An insured's deliberate action in continuing to operate a faulty boat engine did not mean that damage to the engine was not accidental within the meaning of the policy, but the court found that a defective design exclusion relieved the insured of the obligation to indemnify.
- Whether the damage amounted to “accidental loss“ within the meaning of the policy
- Whether any of the exclusion clauses present in the policy were operative
- What was/were the proximate cause(s) of the damage
- Whether the cause(s) were excluded under the policy
The applicant, Mr Sheehan, was insured under a policy underwritten by the respondent, Munich Re, which provided cover for damage occasioned to the engine of a motor yacht owned by the applicant.
On 17 September 2017, while being operated by the applicant, the vessel’s starboard engine suffered significant damage. The engine sounded an alarm and the speed of the engine significantly slowed. The applicant continued to operate the vessel, navigating it back to the marina, following which he observed that the starboard fuel tank was covered in oil.
The applicant contended that the damage to the engine was within the cover for accidental loss or damage under the policy. The respondent denied indemnity for the claim on the basis that the damage was not caused by ‘accidental loss’ or alternatively, was excluded pursuant to an exclusion for ‘inherent defects, structural faults, faulty workmanship or faulty design’.
The applicant issued proceedings in the Federal Court of Australia seeking indemnity under the policy.
A number of complex factual questions were referred by the parties to a referee, who determined that the applicant had failed to comply with the vessel’s operating manual, the presence of oil and ultimate damage to the engine was likely due to the faulty design of the gasket and the damage to the engine could have been avoided had the applicant ceased operating the engine when the alarm had first activated.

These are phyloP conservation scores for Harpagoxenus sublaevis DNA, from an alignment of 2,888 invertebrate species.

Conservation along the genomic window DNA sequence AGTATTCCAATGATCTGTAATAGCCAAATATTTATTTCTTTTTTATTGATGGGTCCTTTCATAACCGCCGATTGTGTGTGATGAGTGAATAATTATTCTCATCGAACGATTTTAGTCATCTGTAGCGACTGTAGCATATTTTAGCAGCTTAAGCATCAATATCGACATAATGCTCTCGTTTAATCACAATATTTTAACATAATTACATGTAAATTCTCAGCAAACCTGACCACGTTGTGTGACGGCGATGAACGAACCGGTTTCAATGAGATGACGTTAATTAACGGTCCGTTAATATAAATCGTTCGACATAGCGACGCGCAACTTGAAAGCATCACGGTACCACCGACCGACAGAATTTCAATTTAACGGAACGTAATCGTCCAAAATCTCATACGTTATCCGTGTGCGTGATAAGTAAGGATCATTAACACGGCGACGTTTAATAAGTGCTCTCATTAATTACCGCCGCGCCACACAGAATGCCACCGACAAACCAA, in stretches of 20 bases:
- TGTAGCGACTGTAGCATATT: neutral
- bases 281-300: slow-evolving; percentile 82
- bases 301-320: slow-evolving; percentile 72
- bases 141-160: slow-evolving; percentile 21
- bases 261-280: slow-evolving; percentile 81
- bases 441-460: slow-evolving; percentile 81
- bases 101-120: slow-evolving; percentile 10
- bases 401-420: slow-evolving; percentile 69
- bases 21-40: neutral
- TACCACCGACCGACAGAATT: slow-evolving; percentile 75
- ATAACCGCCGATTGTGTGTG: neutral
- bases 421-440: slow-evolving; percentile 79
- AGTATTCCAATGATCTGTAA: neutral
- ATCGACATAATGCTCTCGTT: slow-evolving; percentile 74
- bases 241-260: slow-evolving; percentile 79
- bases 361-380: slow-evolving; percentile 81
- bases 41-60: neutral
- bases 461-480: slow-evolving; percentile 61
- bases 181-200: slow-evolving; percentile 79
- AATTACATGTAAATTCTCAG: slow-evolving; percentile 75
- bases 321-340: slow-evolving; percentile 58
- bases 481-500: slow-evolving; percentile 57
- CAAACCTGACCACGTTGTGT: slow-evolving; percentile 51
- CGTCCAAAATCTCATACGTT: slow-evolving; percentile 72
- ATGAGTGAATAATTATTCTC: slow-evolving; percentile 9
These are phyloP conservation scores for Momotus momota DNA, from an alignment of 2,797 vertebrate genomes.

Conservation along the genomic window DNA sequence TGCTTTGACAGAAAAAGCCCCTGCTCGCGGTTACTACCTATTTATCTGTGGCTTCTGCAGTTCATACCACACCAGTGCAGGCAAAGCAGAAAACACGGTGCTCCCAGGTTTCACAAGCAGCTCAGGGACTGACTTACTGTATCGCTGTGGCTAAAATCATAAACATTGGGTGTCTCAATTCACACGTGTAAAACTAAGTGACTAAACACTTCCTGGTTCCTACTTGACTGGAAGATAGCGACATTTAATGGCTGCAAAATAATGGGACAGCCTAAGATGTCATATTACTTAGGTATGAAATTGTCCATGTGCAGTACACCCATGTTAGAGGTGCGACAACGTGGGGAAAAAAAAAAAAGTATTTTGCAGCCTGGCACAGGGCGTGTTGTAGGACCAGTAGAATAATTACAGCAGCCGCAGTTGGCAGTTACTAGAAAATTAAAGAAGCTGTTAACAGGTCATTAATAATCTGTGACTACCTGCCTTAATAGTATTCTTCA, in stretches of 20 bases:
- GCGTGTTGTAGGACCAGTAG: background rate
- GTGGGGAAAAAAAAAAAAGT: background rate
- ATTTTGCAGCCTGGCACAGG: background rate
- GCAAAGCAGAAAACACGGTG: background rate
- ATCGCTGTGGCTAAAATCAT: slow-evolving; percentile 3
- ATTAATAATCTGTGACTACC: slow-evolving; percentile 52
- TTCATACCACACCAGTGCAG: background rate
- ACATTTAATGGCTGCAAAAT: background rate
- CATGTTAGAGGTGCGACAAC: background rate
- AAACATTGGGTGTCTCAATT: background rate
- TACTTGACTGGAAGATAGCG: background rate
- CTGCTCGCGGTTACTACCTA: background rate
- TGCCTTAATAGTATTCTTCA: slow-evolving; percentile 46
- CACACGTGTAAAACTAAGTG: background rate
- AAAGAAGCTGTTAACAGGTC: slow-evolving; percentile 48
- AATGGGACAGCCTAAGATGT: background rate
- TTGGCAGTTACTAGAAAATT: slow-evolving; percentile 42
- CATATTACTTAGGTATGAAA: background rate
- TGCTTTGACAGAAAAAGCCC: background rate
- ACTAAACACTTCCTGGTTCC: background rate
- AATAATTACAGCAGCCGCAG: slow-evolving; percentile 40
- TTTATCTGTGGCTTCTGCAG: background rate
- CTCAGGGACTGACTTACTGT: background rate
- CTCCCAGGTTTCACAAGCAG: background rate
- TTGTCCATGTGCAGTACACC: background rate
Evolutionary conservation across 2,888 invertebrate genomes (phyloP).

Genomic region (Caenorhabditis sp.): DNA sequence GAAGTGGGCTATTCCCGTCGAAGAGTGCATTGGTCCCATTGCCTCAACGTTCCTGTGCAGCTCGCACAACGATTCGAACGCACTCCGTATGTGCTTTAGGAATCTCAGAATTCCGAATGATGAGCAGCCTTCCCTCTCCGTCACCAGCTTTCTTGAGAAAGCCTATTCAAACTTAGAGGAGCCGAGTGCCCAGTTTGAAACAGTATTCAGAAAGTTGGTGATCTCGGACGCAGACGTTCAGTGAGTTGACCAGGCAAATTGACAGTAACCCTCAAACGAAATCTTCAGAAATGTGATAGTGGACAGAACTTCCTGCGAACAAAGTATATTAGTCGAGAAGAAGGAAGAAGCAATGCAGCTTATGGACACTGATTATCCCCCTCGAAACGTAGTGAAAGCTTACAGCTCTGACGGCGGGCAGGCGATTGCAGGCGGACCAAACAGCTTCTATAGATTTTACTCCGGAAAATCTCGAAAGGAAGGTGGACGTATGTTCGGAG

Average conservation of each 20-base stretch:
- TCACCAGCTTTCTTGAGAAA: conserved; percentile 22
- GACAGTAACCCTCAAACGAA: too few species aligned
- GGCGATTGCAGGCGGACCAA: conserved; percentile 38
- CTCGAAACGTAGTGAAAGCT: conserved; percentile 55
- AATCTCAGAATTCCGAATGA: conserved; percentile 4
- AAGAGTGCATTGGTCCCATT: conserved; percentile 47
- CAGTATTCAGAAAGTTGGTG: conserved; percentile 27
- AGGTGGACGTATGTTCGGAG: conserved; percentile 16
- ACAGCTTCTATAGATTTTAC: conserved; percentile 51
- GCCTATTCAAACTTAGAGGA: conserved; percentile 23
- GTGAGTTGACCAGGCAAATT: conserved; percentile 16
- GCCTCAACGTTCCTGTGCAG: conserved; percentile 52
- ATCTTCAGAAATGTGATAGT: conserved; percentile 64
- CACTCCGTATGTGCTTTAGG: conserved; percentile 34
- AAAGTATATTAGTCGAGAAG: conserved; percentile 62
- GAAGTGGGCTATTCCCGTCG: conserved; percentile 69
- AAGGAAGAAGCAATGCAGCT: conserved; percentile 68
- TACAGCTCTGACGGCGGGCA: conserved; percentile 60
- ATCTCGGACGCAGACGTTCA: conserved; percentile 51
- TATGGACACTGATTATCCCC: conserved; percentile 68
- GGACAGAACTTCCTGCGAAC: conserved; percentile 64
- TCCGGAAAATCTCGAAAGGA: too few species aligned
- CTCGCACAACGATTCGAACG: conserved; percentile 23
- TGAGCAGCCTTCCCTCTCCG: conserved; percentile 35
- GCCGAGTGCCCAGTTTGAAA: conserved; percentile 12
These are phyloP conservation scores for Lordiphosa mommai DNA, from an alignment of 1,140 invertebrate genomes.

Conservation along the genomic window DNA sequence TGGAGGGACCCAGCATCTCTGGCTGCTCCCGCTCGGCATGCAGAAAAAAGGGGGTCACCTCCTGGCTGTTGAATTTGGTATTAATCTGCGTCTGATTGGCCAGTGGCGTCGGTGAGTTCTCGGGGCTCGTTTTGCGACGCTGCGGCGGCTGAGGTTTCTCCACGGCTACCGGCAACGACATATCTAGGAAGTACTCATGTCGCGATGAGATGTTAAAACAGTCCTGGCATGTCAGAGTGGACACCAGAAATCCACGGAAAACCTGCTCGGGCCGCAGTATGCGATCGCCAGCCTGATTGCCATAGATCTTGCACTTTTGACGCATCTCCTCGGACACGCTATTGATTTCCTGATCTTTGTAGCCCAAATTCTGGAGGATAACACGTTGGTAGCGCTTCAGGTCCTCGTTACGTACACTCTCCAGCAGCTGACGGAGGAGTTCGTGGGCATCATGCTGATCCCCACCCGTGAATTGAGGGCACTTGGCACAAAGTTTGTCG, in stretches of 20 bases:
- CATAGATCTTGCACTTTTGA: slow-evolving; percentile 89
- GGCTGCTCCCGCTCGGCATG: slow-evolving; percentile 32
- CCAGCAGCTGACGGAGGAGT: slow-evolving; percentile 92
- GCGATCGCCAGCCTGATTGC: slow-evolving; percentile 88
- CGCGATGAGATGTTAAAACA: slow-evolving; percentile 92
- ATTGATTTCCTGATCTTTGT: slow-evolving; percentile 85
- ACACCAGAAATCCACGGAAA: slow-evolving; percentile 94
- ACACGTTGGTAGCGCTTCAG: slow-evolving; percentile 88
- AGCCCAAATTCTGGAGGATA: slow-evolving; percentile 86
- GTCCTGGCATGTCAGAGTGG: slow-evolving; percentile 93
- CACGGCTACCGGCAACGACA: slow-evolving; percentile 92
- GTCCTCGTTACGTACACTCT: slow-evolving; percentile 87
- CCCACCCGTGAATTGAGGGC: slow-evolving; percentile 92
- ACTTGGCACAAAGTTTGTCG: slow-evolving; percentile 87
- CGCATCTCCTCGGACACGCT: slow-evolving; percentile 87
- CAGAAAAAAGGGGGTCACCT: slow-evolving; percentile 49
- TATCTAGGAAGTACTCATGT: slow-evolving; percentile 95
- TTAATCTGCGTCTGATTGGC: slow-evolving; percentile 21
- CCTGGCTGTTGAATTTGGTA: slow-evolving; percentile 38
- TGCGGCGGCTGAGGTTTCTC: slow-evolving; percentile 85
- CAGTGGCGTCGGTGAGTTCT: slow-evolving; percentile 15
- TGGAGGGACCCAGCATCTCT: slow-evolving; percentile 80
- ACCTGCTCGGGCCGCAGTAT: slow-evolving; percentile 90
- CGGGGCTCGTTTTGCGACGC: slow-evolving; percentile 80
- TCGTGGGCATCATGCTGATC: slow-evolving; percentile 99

Whilst noting that the applicant had demonstrated ‘poor seamanship’, the court accepted the applicant’s submission that the damage to the engine was ‘accidental’ in that he did not expect it to happen and rejected the respondent’s argument that the applicant had ‘courted the risk’ by failing to read the operating manual. In finding that the damage was ‘unintended’ the Court applied an objective test, incorporating the specific knowledge and experience of the applicant.
However, the court determined that the sole proximate cause of the damage to the engine was the defective design of the gasket, rather than the applicant’s failure to turn off the engine when the alarm sounded. As a result, the court held that the damage was excluded under the policy as being loss or damage caused by faulty design.
Implications for you
The decision confirms the principle that in order for an insured to ‘court the risk’, the insured must know of that risk and deliberately choose to accept it.
In this case, the risk of damage to the engine was not known to the applicant as he had not read the operating manual and therefore was considered to be ‘unintended’. The case also serves to emphasise that, when investigating policy response, it is necessary to identify the proximate cause of any loss. In determining that the damage to the engine was caused by defective design rather than Mr Sheehan’s questionable seamanship, the insurer was able to rely on the faulty design exclusion to decline cover.
The referral of factual issues to a referee allowed the efficient determination of complex factual issues by an expert in the field, resulting in significant cost savings to the parties.